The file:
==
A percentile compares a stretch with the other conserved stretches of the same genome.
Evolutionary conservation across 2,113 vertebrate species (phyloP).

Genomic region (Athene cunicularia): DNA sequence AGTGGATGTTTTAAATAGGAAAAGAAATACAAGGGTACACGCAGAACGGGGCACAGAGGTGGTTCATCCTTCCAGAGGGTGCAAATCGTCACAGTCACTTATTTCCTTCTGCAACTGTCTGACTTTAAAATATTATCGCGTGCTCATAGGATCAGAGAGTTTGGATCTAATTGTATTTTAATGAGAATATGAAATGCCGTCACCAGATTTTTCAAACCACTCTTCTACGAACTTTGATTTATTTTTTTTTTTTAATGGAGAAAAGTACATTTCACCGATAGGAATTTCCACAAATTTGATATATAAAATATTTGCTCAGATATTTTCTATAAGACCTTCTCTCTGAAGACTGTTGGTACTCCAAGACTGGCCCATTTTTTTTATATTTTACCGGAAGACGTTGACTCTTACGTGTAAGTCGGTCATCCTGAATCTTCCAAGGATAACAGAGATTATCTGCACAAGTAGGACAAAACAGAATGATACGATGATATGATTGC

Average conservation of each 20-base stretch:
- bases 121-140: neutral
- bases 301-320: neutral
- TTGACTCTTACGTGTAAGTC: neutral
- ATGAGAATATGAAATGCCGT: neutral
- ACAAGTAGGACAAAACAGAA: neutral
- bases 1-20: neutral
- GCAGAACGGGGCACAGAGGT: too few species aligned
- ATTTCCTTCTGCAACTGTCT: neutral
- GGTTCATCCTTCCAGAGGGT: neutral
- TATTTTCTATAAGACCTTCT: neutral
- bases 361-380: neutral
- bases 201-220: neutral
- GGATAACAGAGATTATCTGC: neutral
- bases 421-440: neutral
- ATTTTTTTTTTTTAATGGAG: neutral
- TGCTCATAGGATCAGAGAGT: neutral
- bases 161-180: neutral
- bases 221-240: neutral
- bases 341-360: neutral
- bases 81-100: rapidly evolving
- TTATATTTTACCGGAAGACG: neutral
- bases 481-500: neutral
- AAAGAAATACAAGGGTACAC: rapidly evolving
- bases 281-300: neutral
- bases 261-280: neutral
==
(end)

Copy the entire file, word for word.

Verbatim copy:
A percentile compares a stretch with the other conserved stretches of the same genome.
Evolutionary conservation across 2,113 vertebrate species (phyloP).

Genomic region (Athene cunicularia): DNA sequence AGTGGATGTTTTAAATAGGAAAAGAAATACAAGGGTACACGCAGAACGGGGCACAGAGGTGGTTCATCCTTCCAGAGGGTGCAAATCGTCACAGTCACTTATTTCCTTCTGCAACTGTCTGACTTTAAAATATTATCGCGTGCTCATAGGATCAGAGAGTTTGGATCTAATTGTATTTTAATGAGAATATGAAATGCCGTCACCAGATTTTTCAAACCACTCTTCTACGAACTTTGATTTATTTTTTTTTTTTAATGGAGAAAAGTACATTTCACCGATAGGAATTTCCACAAATTTGATATATAAAATATTTGCTCAGATATTTTCTATAAGACCTTCTCTCTGAAGACTGTTGGTACTCCAAGACTGGCCCATTTTTTTTATATTTTACCGGAAGACGTTGACTCTTACGTGTAAGTCGGTCATCCTGAATCTTCCAAGGATAACAGAGATTATCTGCACAAGTAGGACAAAACAGAATGATACGATGATATGATTGC

Average conservation of each 20-base stretch:
- bases 121-140: neutral
- bases 301-320: neutral
- TTGACTCTTACGTGTAAGTC: neutral
- ATGAGAATATGAAATGCCGT: neutral
- ACAAGTAGGACAAAACAGAA: neutral
- bases 1-20: neutral
- GCAGAACGGGGCACAGAGGT: too few species aligned
- ATTTCCTTCTGCAACTGTCT: neutral
- GGTTCATCCTTCCAGAGGGT: neutral
- TATTTTCTATAAGACCTTCT: neutral
- bases 361-380: neutral
- bases 201-220: neutral
- GGATAACAGAGATTATCTGC: neutral
- bases 421-440: neutral
- ATTTTTTTTTTTTAATGGAG: neutral
- TGCTCATAGGATCAGAGAGT: neutral
- bases 161-180: neutral
- bases 221-240: neutral
- bases 341-360: neutral
- bases 81-100: rapidly evolving
- TTATATTTTACCGGAAGACG: neutral
- bases 481-500: neutral
- AAAGAAATACAAGGGTACAC: rapidly evolving
- bases 281-300: neutral
- bases 261-280: neutral